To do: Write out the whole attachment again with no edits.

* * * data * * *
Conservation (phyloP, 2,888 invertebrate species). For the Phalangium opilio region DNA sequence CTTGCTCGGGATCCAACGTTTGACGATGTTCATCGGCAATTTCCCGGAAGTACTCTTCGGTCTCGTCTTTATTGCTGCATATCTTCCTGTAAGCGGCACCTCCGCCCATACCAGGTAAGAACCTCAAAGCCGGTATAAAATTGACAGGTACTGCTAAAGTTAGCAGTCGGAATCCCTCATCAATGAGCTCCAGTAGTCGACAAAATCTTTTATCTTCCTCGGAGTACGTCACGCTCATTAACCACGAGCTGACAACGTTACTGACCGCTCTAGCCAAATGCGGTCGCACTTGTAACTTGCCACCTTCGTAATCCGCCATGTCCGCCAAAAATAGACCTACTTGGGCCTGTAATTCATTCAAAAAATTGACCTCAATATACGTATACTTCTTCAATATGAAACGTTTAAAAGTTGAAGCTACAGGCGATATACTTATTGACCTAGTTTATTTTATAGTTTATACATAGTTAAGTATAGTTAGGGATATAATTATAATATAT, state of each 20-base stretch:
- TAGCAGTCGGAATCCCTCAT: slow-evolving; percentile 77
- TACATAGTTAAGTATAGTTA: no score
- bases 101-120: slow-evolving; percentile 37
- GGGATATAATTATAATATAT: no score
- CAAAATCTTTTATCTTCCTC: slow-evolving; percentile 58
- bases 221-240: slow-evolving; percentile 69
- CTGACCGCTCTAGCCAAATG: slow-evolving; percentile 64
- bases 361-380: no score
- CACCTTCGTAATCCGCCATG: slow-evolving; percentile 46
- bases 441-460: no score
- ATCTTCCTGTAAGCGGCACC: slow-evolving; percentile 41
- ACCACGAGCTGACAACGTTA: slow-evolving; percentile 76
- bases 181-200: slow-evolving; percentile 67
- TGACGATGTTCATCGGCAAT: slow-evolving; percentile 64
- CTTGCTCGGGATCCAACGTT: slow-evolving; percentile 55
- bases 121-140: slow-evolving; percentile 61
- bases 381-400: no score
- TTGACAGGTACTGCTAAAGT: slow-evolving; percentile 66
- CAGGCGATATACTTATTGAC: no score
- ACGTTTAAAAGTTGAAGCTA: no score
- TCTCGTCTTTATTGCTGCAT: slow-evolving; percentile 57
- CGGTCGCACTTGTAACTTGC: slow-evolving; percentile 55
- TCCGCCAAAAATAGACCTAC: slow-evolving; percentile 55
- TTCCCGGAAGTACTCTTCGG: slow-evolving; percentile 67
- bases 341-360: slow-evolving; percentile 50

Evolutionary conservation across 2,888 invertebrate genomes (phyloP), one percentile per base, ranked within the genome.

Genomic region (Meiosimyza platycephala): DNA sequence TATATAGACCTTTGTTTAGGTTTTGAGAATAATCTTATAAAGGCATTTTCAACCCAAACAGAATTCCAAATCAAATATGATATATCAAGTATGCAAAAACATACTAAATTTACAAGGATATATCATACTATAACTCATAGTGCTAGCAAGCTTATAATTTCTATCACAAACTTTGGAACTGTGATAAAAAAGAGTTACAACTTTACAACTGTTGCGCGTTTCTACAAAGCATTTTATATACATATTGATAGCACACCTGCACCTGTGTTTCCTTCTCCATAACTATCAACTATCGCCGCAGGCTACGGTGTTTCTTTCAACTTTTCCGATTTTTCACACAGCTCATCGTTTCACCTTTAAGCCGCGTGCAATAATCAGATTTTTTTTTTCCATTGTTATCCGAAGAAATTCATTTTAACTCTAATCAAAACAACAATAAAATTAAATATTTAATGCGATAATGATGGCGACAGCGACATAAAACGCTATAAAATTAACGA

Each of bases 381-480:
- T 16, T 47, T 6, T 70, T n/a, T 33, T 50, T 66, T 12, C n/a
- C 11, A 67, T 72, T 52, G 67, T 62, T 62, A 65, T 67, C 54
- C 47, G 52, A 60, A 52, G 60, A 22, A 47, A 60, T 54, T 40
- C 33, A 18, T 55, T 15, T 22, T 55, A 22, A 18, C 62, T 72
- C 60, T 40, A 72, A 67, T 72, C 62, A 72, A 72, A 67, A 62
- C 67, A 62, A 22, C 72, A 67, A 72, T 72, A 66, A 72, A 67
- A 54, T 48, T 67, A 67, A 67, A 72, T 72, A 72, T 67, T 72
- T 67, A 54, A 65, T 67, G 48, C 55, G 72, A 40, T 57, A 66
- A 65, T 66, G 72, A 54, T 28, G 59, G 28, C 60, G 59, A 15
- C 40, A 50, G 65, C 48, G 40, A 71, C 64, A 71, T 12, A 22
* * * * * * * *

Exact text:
Conservation (phyloP, 2,888 invertebrate species). For the Phalangium opilio region DNA sequence CTTGCTCGGGATCCAACGTTTGACGATGTTCATCGGCAATTTCCCGGAAGTACTCTTCGGTCTCGTCTTTATTGCTGCATATCTTCCTGTAAGCGGCACCTCCGCCCATACCAGGTAAGAACCTCAAAGCCGGTATAAAATTGACAGGTACTGCTAAAGTTAGCAGTCGGAATCCCTCATCAATGAGCTCCAGTAGTCGACAAAATCTTTTATCTTCCTCGGAGTACGTCACGCTCATTAACCACGAGCTGACAACGTTACTGACCGCTCTAGCCAAATGCGGTCGCACTTGTAACTTGCCACCTTCGTAATCCGCCATGTCCGCCAAAAATAGACCTACTTGGGCCTGTAATTCATTCAAAAAATTGACCTCAATATACGTATACTTCTTCAATATGAAACGTTTAAAAGTTGAAGCTACAGGCGATATACTTATTGACCTAGTTTATTTTATAGTTTATACATAGTTAAGTATAGTTAGGGATATAATTATAATATAT, state of each 20-base stretch:
- TAGCAGTCGGAATCCCTCAT: slow-evolving; percentile 77
- TACATAGTTAAGTATAGTTA: no score
- bases 101-120: slow-evolving; percentile 37
- GGGATATAATTATAATATAT: no score
- CAAAATCTTTTATCTTCCTC: slow-evolving; percentile 58
- bases 221-240: slow-evolving; percentile 69
- CTGACCGCTCTAGCCAAATG: slow-evolving; percentile 64
- bases 361-380: no score
- CACCTTCGTAATCCGCCATG: slow-evolving; percentile 46
- bases 441-460: no score
- ATCTTCCTGTAAGCGGCACC: slow-evolving; percentile 41
- ACCACGAGCTGACAACGTTA: slow-evolving; percentile 76
- bases 181-200: slow-evolving; percentile 67
- TGACGATGTTCATCGGCAAT: slow-evolving; percentile 64
- CTTGCTCGGGATCCAACGTT: slow-evolving; percentile 55
- bases 121-140: slow-evolving; percentile 61
- bases 381-400: no score
- TTGACAGGTACTGCTAAAGT: slow-evolving; percentile 66
- CAGGCGATATACTTATTGAC: no score
- ACGTTTAAAAGTTGAAGCTA: no score
- TCTCGTCTTTATTGCTGCAT: slow-evolving; percentile 57
- CGGTCGCACTTGTAACTTGC: slow-evolving; percentile 55
- TCCGCCAAAAATAGACCTAC: slow-evolving; percentile 55
- TTCCCGGAAGTACTCTTCGG: slow-evolving; percentile 67
- bases 341-360: slow-evolving; percentile 50

Evolutionary conservation across 2,888 invertebrate genomes (phyloP), one percentile per base, ranked within the genome.

Genomic region (Meiosimyza platycephala): DNA sequence TATATAGACCTTTGTTTAGGTTTTGAGAATAATCTTATAAAGGCATTTTCAACCCAAACAGAATTCCAAATCAAATATGATATATCAAGTATGCAAAAACATACTAAATTTACAAGGATATATCATACTATAACTCATAGTGCTAGCAAGCTTATAATTTCTATCACAAACTTTGGAACTGTGATAAAAAAGAGTTACAACTTTACAACTGTTGCGCGTTTCTACAAAGCATTTTATATACATATTGATAGCACACCTGCACCTGTGTTTCCTTCTCCATAACTATCAACTATCGCCGCAGGCTACGGTGTTTCTTTCAACTTTTCCGATTTTTCACACAGCTCATCGTTTCACCTTTAAGCCGCGTGCAATAATCAGATTTTTTTTTTCCATTGTTATCCGAAGAAATTCATTTTAACTCTAATCAAAACAACAATAAAATTAAATATTTAATGCGATAATGATGGCGACAGCGACATAAAACGCTATAAAATTAACGA

Each of bases 381-480:
- T 16, T 47, T 6, T 70, T n/a, T 33, T 50, T 66, T 12, C n/a
- C 11, A 67, T 72, T 52, G 67, T 62, T 62, A 65, T 67, C 54
- C 47, G 52, A 60, A 52, G 60, A 22, A 47, A 60, T 54, T 40
- C 33, A 18, T 55, T 15, T 22, T 55, A 22, A 18, C 62, T 72
- C 60, T 40, A 72, A 67, T 72, C 62, A 72, A 72, A 67, A 62
- C 67, A 62, A 22, C 72, A 67, A 72, T 72, A 66, A 72, A 67
- A 54, T 48, T 67, A 67, A 67, A 72, T 72, A 72, T 67, T 72
- T 67, A 54, A 65, T 67, G 48, C 55, G 72, A 40, T 57, A 66
- A 65, T 66, G 72, A 54, T 28, G 59, G 28, C 60, G 59, A 15
- C 40, A 50, G 65, C 48, G 40, A 71, C 64, A 71, T 12, A 22